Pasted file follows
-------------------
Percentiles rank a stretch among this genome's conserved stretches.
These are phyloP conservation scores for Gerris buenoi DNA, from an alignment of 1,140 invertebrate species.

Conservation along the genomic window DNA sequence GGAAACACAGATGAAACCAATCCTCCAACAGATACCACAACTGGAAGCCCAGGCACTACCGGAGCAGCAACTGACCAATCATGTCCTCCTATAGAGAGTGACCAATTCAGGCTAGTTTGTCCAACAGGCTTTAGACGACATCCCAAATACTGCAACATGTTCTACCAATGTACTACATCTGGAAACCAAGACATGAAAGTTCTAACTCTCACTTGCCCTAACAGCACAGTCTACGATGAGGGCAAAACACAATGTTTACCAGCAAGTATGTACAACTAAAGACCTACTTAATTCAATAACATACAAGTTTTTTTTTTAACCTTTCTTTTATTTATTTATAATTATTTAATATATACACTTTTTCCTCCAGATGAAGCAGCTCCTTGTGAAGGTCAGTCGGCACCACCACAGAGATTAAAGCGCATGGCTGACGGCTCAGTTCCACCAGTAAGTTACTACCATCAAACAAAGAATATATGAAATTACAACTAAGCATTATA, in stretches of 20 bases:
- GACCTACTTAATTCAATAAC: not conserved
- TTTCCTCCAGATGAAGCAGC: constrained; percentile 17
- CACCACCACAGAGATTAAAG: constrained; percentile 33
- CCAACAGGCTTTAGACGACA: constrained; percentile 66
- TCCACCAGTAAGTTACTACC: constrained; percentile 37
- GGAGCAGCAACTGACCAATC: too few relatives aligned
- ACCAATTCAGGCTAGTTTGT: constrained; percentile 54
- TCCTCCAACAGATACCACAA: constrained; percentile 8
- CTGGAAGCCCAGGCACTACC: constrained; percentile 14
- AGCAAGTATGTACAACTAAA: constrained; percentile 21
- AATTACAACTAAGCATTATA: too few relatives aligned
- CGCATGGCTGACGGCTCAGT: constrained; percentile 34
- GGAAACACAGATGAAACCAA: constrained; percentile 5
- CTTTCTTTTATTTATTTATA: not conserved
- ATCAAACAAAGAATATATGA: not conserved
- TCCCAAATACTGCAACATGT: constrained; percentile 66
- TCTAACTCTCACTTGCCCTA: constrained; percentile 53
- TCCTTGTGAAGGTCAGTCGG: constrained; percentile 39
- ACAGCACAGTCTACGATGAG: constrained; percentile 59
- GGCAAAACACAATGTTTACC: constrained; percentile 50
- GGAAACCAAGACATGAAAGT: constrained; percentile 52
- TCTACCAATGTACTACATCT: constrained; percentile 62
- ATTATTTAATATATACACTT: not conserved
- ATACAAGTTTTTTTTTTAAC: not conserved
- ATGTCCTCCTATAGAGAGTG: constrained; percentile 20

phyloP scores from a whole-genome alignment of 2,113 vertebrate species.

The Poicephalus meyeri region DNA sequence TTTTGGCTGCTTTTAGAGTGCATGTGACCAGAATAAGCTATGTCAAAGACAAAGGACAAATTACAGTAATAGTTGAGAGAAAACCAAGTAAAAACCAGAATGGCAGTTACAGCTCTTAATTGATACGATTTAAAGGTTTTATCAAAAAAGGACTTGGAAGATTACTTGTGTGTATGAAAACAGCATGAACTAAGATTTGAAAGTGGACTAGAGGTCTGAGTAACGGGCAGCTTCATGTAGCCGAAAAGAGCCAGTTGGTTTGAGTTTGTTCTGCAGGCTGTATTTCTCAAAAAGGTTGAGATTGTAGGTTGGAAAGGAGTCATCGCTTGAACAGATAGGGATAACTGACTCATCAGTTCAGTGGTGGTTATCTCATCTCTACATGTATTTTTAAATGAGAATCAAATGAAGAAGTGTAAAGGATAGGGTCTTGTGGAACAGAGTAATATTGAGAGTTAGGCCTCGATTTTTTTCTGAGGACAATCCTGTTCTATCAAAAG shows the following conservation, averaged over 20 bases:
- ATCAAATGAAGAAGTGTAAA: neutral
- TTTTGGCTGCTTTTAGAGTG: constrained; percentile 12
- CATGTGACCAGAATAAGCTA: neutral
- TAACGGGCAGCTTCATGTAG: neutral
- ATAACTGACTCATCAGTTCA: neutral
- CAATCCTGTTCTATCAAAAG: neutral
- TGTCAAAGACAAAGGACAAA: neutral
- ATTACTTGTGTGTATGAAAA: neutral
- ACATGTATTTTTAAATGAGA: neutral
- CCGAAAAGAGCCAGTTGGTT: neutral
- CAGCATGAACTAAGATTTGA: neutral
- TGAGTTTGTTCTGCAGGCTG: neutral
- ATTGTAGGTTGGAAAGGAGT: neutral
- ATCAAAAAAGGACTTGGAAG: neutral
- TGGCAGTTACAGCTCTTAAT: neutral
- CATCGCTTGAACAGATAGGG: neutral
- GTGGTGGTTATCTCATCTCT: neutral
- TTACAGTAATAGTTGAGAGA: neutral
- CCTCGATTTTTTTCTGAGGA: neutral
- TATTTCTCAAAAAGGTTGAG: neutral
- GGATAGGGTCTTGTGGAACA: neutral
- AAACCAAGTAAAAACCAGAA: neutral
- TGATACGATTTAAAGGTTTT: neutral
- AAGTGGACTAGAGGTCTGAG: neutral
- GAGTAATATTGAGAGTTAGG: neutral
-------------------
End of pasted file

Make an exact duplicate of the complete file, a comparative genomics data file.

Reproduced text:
Percentiles rank a stretch among this genome's conserved stretches.
These are phyloP conservation scores for Gerris buenoi DNA, from an alignment of 1,140 invertebrate species.

Conservation along the genomic window DNA sequence GGAAACACAGATGAAACCAATCCTCCAACAGATACCACAACTGGAAGCCCAGGCACTACCGGAGCAGCAACTGACCAATCATGTCCTCCTATAGAGAGTGACCAATTCAGGCTAGTTTGTCCAACAGGCTTTAGACGACATCCCAAATACTGCAACATGTTCTACCAATGTACTACATCTGGAAACCAAGACATGAAAGTTCTAACTCTCACTTGCCCTAACAGCACAGTCTACGATGAGGGCAAAACACAATGTTTACCAGCAAGTATGTACAACTAAAGACCTACTTAATTCAATAACATACAAGTTTTTTTTTTAACCTTTCTTTTATTTATTTATAATTATTTAATATATACACTTTTTCCTCCAGATGAAGCAGCTCCTTGTGAAGGTCAGTCGGCACCACCACAGAGATTAAAGCGCATGGCTGACGGCTCAGTTCCACCAGTAAGTTACTACCATCAAACAAAGAATATATGAAATTACAACTAAGCATTATA, in stretches of 20 bases:
- GACCTACTTAATTCAATAAC: not conserved
- TTTCCTCCAGATGAAGCAGC: constrained; percentile 17
- CACCACCACAGAGATTAAAG: constrained; percentile 33
- CCAACAGGCTTTAGACGACA: constrained; percentile 66
- TCCACCAGTAAGTTACTACC: constrained; percentile 37
- GGAGCAGCAACTGACCAATC: too few relatives aligned
- ACCAATTCAGGCTAGTTTGT: constrained; percentile 54
- TCCTCCAACAGATACCACAA: constrained; percentile 8
- CTGGAAGCCCAGGCACTACC: constrained; percentile 14
- AGCAAGTATGTACAACTAAA: constrained; percentile 21
- AATTACAACTAAGCATTATA: too few relatives aligned
- CGCATGGCTGACGGCTCAGT: constrained; percentile 34
- GGAAACACAGATGAAACCAA: constrained; percentile 5
- CTTTCTTTTATTTATTTATA: not conserved
- ATCAAACAAAGAATATATGA: not conserved
- TCCCAAATACTGCAACATGT: constrained; percentile 66
- TCTAACTCTCACTTGCCCTA: constrained; percentile 53
- TCCTTGTGAAGGTCAGTCGG: constrained; percentile 39
- ACAGCACAGTCTACGATGAG: constrained; percentile 59
- GGCAAAACACAATGTTTACC: constrained; percentile 50
- GGAAACCAAGACATGAAAGT: constrained; percentile 52
- TCTACCAATGTACTACATCT: constrained; percentile 62
- ATTATTTAATATATACACTT: not conserved
- ATACAAGTTTTTTTTTTAAC: not conserved
- ATGTCCTCCTATAGAGAGTG: constrained; percentile 20

phyloP scores from a whole-genome alignment of 2,113 vertebrate species.

The Poicephalus meyeri region DNA sequence TTTTGGCTGCTTTTAGAGTGCATGTGACCAGAATAAGCTATGTCAAAGACAAAGGACAAATTACAGTAATAGTTGAGAGAAAACCAAGTAAAAACCAGAATGGCAGTTACAGCTCTTAATTGATACGATTTAAAGGTTTTATCAAAAAAGGACTTGGAAGATTACTTGTGTGTATGAAAACAGCATGAACTAAGATTTGAAAGTGGACTAGAGGTCTGAGTAACGGGCAGCTTCATGTAGCCGAAAAGAGCCAGTTGGTTTGAGTTTGTTCTGCAGGCTGTATTTCTCAAAAAGGTTGAGATTGTAGGTTGGAAAGGAGTCATCGCTTGAACAGATAGGGATAACTGACTCATCAGTTCAGTGGTGGTTATCTCATCTCTACATGTATTTTTAAATGAGAATCAAATGAAGAAGTGTAAAGGATAGGGTCTTGTGGAACAGAGTAATATTGAGAGTTAGGCCTCGATTTTTTTCTGAGGACAATCCTGTTCTATCAAAAG shows the following conservation, averaged over 20 bases:
- ATCAAATGAAGAAGTGTAAA: neutral
- TTTTGGCTGCTTTTAGAGTG: constrained; percentile 12
- CATGTGACCAGAATAAGCTA: neutral
- TAACGGGCAGCTTCATGTAG: neutral
- ATAACTGACTCATCAGTTCA: neutral
- CAATCCTGTTCTATCAAAAG: neutral
- TGTCAAAGACAAAGGACAAA: neutral
- ATTACTTGTGTGTATGAAAA: neutral
- ACATGTATTTTTAAATGAGA: neutral
- CCGAAAAGAGCCAGTTGGTT: neutral
- CAGCATGAACTAAGATTTGA: neutral
- TGAGTTTGTTCTGCAGGCTG: neutral
- ATTGTAGGTTGGAAAGGAGT: neutral
- ATCAAAAAAGGACTTGGAAG: neutral
- TGGCAGTTACAGCTCTTAAT: neutral
- CATCGCTTGAACAGATAGGG: neutral
- GTGGTGGTTATCTCATCTCT: neutral
- TTACAGTAATAGTTGAGAGA: neutral
- CCTCGATTTTTTTCTGAGGA: neutral
- TATTTCTCAAAAAGGTTGAG: neutral
- GGATAGGGTCTTGTGGAACA: neutral
- AAACCAAGTAAAAACCAGAA: neutral
- TGATACGATTTAAAGGTTTT: neutral
- AAGTGGACTAGAGGTCTGAG: neutral
- GAGTAATATTGAGAGTTAGG: neutral